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South Africa Opposition Party Stands Firm Despite Leader’s Controversial Remarks


South Africa's opposition Democratic Alliance is considering taking legal action after its leader Helen Zille came under attack for remarks against new President Jacob Zuma. Zille accused Zuma of being a womanizer with deeply held sexist views who is putting his three wives at risk by having unprotected sex with a lady who was HIV positive. The remark is generating controversy, with former guerrilla fighters loyal to President Zuma threatening to make ungovernable the Western Cape, the only region the opposition party controls. The COSATU trade union federation is also threatening strike action.

Paul Doughey is the spokesman for the opposition Democratic Alliance. He told VOA that the party stands firm behind the leader's controversial remark about the new president.

"In many respects the comments that have come from the tripartite alliance, including the ANC and its alliance partners reflect yet again an unacceptance to accept the outcome of the elections that were held recently where the DA won an outright majority in the Western Cape," Doughey said.

He said the opposition leader's remark is factual.

"The statements that Ms. Zille made regarding Mr. Zuma are undeniably true. During a court case heard a couple of years ago Mr. Zuma made it very clear that he had unprotected sex with a woman knowingly who had HIV/AIDS and therefore put at risk four of his wives. This statement is categorically true and undeniable," he said.

Doughey described as double standards reaction to the opposition leader's statement from supporters of the new president.

"The reaction of the alliance partners to the statement reveals more about themselves than it does anything that Ms. Zille said. In the context of their pointing out that there is a large degree of hypocrisy when it comes to criticizing the DA stance on things like gender, the ANC pays lips service to change in the lives of women in South Africa and undermines fundamental women's rights and freedoms," Doughey said.

He said the reaction from supporters of the president infringes on the tenets of South Africa's democracy.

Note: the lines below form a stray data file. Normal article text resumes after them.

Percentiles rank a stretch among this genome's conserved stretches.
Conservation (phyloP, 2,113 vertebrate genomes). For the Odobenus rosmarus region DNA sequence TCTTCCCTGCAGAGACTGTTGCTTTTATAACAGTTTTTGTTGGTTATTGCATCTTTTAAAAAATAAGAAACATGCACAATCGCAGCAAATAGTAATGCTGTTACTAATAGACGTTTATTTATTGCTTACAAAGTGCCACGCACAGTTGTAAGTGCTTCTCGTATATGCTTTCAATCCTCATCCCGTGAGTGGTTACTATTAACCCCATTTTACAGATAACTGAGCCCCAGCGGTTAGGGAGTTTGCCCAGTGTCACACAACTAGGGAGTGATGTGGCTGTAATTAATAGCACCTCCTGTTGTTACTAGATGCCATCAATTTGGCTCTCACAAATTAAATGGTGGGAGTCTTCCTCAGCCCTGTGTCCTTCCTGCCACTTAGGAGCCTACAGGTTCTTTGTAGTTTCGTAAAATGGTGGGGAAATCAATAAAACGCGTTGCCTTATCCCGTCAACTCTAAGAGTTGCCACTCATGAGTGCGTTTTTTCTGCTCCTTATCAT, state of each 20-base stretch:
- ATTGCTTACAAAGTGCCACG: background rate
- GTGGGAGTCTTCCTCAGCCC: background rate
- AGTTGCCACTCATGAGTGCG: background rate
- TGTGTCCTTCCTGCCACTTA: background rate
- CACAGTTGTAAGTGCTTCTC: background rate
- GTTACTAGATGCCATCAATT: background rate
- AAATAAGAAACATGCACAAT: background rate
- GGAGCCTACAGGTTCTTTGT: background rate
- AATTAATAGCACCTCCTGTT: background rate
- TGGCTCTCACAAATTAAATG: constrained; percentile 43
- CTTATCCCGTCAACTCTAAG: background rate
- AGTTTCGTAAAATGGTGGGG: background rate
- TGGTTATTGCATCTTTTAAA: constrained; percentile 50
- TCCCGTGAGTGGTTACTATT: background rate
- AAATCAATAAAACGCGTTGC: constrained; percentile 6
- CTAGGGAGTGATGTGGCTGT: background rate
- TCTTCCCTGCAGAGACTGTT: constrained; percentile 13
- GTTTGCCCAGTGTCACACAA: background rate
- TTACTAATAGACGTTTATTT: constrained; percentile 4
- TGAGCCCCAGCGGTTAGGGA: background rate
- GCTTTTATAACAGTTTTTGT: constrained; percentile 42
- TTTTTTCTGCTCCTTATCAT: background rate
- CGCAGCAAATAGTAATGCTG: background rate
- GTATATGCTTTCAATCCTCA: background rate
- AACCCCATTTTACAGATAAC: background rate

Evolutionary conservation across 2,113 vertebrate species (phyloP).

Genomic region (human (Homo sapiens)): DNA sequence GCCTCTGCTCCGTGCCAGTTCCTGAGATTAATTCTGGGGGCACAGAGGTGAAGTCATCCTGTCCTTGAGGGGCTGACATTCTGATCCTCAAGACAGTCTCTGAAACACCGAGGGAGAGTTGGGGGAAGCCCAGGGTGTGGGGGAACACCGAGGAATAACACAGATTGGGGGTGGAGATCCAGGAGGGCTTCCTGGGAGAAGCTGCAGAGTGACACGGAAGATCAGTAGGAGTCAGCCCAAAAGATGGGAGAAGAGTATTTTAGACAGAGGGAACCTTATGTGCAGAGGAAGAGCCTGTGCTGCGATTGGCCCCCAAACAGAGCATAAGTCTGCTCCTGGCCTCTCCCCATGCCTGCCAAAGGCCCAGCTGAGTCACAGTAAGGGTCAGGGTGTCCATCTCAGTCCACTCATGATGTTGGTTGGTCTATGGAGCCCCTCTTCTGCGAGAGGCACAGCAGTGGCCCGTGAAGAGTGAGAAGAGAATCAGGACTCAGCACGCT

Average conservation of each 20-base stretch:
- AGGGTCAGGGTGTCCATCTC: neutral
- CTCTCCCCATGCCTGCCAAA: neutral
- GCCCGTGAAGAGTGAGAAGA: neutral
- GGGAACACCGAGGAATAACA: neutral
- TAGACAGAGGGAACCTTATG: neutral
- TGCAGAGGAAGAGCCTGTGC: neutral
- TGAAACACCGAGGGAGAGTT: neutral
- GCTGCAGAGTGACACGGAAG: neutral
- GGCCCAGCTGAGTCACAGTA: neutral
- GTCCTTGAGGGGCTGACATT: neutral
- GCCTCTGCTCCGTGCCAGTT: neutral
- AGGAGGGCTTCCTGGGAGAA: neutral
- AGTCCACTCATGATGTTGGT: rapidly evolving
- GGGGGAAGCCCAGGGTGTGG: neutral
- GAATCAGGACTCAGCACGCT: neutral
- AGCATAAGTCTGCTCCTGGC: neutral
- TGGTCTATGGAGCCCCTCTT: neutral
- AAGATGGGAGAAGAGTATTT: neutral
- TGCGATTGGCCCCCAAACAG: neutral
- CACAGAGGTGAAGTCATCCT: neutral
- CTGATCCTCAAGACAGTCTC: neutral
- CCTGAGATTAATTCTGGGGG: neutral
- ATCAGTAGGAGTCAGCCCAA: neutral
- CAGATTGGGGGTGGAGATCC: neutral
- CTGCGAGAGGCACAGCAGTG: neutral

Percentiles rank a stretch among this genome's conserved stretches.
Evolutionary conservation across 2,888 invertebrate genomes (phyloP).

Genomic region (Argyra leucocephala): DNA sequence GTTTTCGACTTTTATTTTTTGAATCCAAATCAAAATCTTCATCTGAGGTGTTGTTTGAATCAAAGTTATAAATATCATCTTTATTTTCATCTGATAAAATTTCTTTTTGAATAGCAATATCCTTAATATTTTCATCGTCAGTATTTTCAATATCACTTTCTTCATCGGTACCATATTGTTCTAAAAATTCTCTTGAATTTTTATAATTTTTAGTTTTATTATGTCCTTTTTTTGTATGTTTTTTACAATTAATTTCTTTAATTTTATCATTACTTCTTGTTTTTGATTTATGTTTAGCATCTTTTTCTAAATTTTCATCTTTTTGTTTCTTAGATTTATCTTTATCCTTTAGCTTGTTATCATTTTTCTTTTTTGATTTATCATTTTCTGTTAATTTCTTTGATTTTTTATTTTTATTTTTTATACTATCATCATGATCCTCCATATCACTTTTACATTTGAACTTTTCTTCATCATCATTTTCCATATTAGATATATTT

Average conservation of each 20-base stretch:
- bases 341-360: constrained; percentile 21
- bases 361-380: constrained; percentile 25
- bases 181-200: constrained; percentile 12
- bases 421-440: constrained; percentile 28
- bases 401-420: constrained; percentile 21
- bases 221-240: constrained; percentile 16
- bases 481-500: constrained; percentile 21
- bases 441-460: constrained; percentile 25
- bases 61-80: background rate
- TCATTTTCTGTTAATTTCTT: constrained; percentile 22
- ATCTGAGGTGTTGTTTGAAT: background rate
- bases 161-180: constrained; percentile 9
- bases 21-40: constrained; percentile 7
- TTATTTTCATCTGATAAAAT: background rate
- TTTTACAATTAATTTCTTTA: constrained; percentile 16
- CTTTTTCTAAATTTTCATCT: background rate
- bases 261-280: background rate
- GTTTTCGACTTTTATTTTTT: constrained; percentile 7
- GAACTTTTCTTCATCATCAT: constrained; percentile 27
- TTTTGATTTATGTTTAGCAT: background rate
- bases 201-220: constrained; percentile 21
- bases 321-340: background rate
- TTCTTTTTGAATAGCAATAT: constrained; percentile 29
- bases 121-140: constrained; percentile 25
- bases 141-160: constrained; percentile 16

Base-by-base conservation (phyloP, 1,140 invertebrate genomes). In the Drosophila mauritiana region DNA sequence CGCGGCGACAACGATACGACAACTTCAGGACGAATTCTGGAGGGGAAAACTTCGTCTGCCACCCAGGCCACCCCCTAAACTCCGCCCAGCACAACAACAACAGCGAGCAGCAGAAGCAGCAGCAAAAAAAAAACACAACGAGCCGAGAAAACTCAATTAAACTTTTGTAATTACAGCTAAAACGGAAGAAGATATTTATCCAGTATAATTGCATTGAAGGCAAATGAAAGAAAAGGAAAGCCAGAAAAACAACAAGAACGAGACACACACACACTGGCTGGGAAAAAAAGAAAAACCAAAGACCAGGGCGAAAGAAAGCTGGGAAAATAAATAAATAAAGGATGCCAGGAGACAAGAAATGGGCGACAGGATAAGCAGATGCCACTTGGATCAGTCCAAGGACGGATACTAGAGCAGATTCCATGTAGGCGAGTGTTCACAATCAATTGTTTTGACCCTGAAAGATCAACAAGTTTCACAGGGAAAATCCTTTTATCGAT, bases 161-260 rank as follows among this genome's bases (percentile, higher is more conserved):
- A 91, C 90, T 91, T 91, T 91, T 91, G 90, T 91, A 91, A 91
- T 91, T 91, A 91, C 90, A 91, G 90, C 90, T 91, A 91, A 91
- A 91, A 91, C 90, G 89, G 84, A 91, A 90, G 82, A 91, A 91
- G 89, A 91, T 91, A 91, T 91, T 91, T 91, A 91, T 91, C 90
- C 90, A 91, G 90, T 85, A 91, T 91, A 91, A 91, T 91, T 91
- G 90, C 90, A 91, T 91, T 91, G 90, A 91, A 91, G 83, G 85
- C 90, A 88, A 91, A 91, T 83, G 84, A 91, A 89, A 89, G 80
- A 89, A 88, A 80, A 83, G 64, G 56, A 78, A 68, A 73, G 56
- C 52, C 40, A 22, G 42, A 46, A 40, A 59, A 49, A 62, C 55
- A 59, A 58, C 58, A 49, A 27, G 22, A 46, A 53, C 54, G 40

"This is fundamentally an insult to the democratic process… in the 2006 local government elections the ANC tried every trick in the book in at least 12 occasions to try and unseat the DA-led coalition government because they simply can't face reality that an opposition party can govern in South Africa," he said.

Doughey said the verbal attacks the opposition leader has come under due to her statements are unlawful.

"And the statements that have been made by a number of institutions including the ANC Youth League are not only defamatory but in fact illegal. And any course to make the Western Cape ungovernable reflects not only a lack of respect for democratic due process, but also for the rule of law," Doughey said.

He described as immature statements from the ANC Youth League which has threatened militant action against the opposition leader if she failed to desist from making what the group described as disgusting remarks about President Zuma.

"The kind of language that they have used is extraordinarily gross. Insults that they have thrown at Ms. Helen Zille are so beyond description and it represents an immaturity in our political discourse. And it shows that people are intolerant to the opposition views," he said.

Doughey said the opposition DA party would not hesitate in taking the matter to court over insults on the personality of Ms. Zille.

"The language that is being used, the intemperate language the extraordinary insults that are being used has been turned at the personal character of Helen Zille are beyond the pale and we would be taking legal action as these statements are… extremely insulting," Doughey said.

The ruling African National Congress (ANC) sharply condemned Zille's remarks which the party claims showed she was out of touch with the country's mood. The remarks come after new President Zuma made conciliatory gestures to work with the opposition regarding deep divisions in the country.

Some political observers believe it is unclear if the row between Zille supporters and Zuma allies would dampen the new president's initial enthusiasm to reach out to opposition parties, in sharp contrast to his predecessor Thabo Mbeki, who enjoyed a frosty and at times hostile relationship with the opposition.

The ruling party's military wing under apartheid, described Zille's comments as racist. They have reportedly declared war on Zille if she does not retract her statement against President Jacob Zuma. Zuma was acquitted of rape in 2006 and also beat corruption charges when prosecutors dropped the case after eight years of investigation.

Zille wrote the letter in response to criticism that she was sexist after unveiling a male-dominated cabinet to serve in the Western Cape, where she is premier.

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